Water project planning will improve as remote sensing technology expands understanding of the quantum of flow and water use in river basins.

Water accounting—knowing how much water is available and who is using how much—is critical at a time when Asia is facing increasing water insecurity.

In a pioneering collaborative study, a research team from IHE Delft Institute for Water Education is working closely with the Asian Development Bank (ADB), using remote sensing to understand how water resources are used in project sites in six countries: Cambodia, India, Indonesia, Pakistan, Sri Lanka, and Viet Nam.

Until now, projects have been developed without knowing the status of water resources within a river basin.

Enabling rapid, large-scale water accounting

For example, a city water supply project being developed is designed to draw water from a river. At the same time, water is being withdrawn from the river for irrigation, industrial, and environmental uses.

“Remote sensing technology is a powerful tool that revolutionizes understanding of basin water resources.”

Yasmin Siddiqi

All of these uses are taking and putting water back into the river without knowing who is using how much. There is very little or no awareness of the total resources available in that basin and how much is allocated to various uses.

“Remote sensing technology is a powerful tool that revolutionizes understanding of basin water resources,” says Yasmin Siddiqi, a principal water resources specialist in ADB’s Sustainable Development and Climate Change Department.

Remote sensing technology will allow rapid water accounting over large areas, such as a river basin. Although there are satellite images available without cost (from Google, for example), projects need cloud-free, high-resolution images that allow detailed visuals of an individual farm.

The satellite images—together with easy-to-understand sheets, tables, and maps—show water flows, fluxes, consumptive use and services, and water resources reporting. This provides a rapid accounting of the water balance in an area.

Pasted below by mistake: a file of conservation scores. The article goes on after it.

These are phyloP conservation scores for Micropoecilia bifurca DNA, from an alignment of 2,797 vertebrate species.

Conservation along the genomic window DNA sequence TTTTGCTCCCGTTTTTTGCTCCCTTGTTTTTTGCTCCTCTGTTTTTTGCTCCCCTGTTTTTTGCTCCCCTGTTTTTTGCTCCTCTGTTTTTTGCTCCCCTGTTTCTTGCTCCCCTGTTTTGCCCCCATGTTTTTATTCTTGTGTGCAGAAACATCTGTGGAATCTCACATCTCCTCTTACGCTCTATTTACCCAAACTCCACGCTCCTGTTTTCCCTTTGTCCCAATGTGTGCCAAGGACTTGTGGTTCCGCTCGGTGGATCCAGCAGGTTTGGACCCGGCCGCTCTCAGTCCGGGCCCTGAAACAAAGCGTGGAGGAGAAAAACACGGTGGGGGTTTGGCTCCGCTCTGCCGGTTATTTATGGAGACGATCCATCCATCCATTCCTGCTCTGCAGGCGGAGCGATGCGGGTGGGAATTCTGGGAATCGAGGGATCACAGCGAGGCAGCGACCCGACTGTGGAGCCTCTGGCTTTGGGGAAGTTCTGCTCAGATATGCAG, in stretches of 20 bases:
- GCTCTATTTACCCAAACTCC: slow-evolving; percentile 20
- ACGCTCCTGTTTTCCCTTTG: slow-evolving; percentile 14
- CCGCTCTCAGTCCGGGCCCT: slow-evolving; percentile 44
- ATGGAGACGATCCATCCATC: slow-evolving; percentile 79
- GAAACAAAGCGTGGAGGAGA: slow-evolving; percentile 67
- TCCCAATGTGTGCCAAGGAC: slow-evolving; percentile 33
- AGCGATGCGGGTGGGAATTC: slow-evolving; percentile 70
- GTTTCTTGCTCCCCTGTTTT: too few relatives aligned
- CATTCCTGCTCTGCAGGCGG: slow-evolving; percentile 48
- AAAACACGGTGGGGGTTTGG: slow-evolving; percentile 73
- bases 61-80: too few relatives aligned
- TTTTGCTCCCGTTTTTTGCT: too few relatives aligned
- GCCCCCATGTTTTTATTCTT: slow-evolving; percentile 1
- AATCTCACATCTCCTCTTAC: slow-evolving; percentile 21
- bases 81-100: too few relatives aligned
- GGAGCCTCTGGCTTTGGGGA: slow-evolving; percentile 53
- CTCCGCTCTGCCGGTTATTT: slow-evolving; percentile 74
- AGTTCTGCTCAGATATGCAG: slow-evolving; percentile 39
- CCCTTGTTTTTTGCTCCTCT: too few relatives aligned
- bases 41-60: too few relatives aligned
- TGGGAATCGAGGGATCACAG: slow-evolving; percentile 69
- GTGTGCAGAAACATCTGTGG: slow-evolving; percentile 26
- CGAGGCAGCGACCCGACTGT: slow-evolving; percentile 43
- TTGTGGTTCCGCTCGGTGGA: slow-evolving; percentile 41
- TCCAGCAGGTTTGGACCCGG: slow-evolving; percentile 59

Doing the study in the traditional way would take years and would involve numerous volumes of reports that require a lot of work to piece together to provide answers.

Measuring farm level water productivity

Remote sensing does not do away with ground truthing, which is still necessary to verify land classification and allow calibration of the model interpreting the satellite images. To have confidence in the results, there is a need to verify the data on the ground, for example, and compare with readings from flow gauges in rivers and irrigation systems.

However, the technology does provide a relative understanding of the quantum of flow and how much is used by various users in the river basin. For the first time, water productivity can be measured right down to the farm level.

With remote sensing imagery, farmers can be advised on measures to improve water productivity and the yield from their fields. This process is being incorporated into a project to improve agriculture water productivity, or crop per drop, in five drought-affected provinces in Viet Nam.

For years, the limitation has always been the lack of data. With remote sensing technology, this will no longer be an issue. The new window of understanding derived from this technology will be fundamental to sound planning of future water projects.

Remote sensing data will be available to all stakeholders. It is therefore transparent and holds the promise of improving water governance. In the future, farmers will be able to access this vital information on their mobile phones.